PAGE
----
Tuesday, 8 July 2008

Day 11: Girl Talk

I've just come out of an intense and raw 'sharing our feelings' session.

I've never been a sharing person. Or a girly-touchy-huggy-feely person. I find it very hard to express my feelings face to face, and I've always been the person rolling my eyes at people crying and going 'what on earth are they crying about?'

But this session was different somehow. It was different because we weren't talking about our friendships or our problems in life, but about our relationship with God. It was private and emotional and almost fragile to talk about—you know the butterfly emerging from a cocoon? It has to struggle for exactly the right amount of time or else its wings won't be strong enough to carry it. That's how I feel talking about today's session, like I'm walking on eggshells. I either do it right or else I fail completely and make something that was so special seem so awkward and stilted.

I can't believe how open everyone was and how willing they were to put themselves 'out there,' and I'm sure part of it is because they were influenced by the genuineness of the people we've met, who literally stump you with their sincerity. In real life, you would never share so much of yourself with anyone who wasn't a true life-long friend, let alone people you've known for a week. Partly because of the fact that it's simply 'not done,' but largely because of self-preservation. Because to make yourself vulnerable and voice your fears out loud takes tremendous courage, to entrust your feelings to another person who may cradle them just as easily as trample all over them.

It's even more difficult when it comes to religion, which is such a taboo, controversial and loaded topic that people have chosen to ignore it completely. The moment you start speaking about religion you can almost see peoples' eyes shutter and they look away, desperately trying to find a way to extricate themselves from an uncomfortable situation.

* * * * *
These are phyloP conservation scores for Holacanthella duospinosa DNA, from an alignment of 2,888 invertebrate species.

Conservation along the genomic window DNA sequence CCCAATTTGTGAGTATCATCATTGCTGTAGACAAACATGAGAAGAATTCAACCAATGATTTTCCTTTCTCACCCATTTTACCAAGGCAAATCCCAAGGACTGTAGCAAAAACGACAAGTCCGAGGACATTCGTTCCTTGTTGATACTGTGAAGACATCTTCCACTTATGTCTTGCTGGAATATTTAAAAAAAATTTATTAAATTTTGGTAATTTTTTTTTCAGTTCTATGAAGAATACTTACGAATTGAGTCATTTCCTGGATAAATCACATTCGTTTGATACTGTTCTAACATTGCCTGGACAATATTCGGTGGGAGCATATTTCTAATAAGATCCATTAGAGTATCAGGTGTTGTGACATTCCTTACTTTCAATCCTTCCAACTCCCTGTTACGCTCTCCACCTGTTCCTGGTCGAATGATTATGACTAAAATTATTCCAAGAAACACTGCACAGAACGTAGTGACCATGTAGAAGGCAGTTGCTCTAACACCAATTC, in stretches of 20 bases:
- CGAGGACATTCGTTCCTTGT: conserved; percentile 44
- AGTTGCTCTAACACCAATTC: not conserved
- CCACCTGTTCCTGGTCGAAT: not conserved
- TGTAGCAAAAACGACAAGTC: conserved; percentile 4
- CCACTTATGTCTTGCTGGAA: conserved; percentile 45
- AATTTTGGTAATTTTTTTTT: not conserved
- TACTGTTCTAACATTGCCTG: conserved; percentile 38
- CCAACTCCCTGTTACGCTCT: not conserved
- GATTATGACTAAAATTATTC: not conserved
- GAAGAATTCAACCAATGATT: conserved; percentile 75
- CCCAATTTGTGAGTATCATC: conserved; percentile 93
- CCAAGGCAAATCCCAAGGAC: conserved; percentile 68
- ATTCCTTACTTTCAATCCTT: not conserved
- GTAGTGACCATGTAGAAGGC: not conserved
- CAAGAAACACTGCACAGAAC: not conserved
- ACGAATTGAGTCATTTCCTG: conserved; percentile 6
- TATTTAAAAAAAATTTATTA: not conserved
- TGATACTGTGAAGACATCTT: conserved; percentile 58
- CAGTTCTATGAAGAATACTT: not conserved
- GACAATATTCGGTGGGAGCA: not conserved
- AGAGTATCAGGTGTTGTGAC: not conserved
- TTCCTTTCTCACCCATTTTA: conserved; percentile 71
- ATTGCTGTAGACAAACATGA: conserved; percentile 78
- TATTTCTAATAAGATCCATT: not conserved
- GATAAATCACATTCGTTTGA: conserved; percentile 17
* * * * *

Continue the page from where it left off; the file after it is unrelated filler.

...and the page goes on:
We were asked to state our intention for the rest of the Dowra, and why we came. And Subhan Allah it wasn't until I began formulating my thoughts and articulating them that I fully realized what I was feeling. And in honor of the girls who were so much braver and honest than I was in detailing their perceived faults, I'm going to share something with the world:

Sometimes, I look around at everyone with me in this house and think 'what on earth am I doing here?' I feel that I'm acting out a role—that deep down I'm not really at all spiritual or religious. I know what iman is, and I can see it in people, but I just feel that I haven't tasted it myself. I feel that the outward manifestations of religion—like praying and fasting and hijab—are the only religious aspects about me. I see people crying when they listen to a certain story about the Prophet (PBUH) or Allah, and I wonder why I'm not moved, and why my heart seems to have hardened over the years.

I definitely know that I want to be one of these people, and that's part of the reason I'm here—I keep hoping that some magic wand will pass over me and turn me into one of those serene people who seem to 'glow' with inner light. But unfortunately, so far I'm still the same old me, surrounded by all these incredible people.

But then I think to myself that at least while I'm in the midst of these people, I might absorb some of their goodness by osmosis. And if not, then perhaps I might be 'swept away' in the middle of them, that even though my heart may not be actively engaged in dhikr or making du'ua these actions may be accepted by virtue of the people around me. I think of the Hadith where Allah tells His angels to forgive the sins of everyone sitting remembering Him, even the person who was there for a completely different reason or didn't want to be there; that He'll forgive him too simply because he was in the presence of those who were truly good at heart.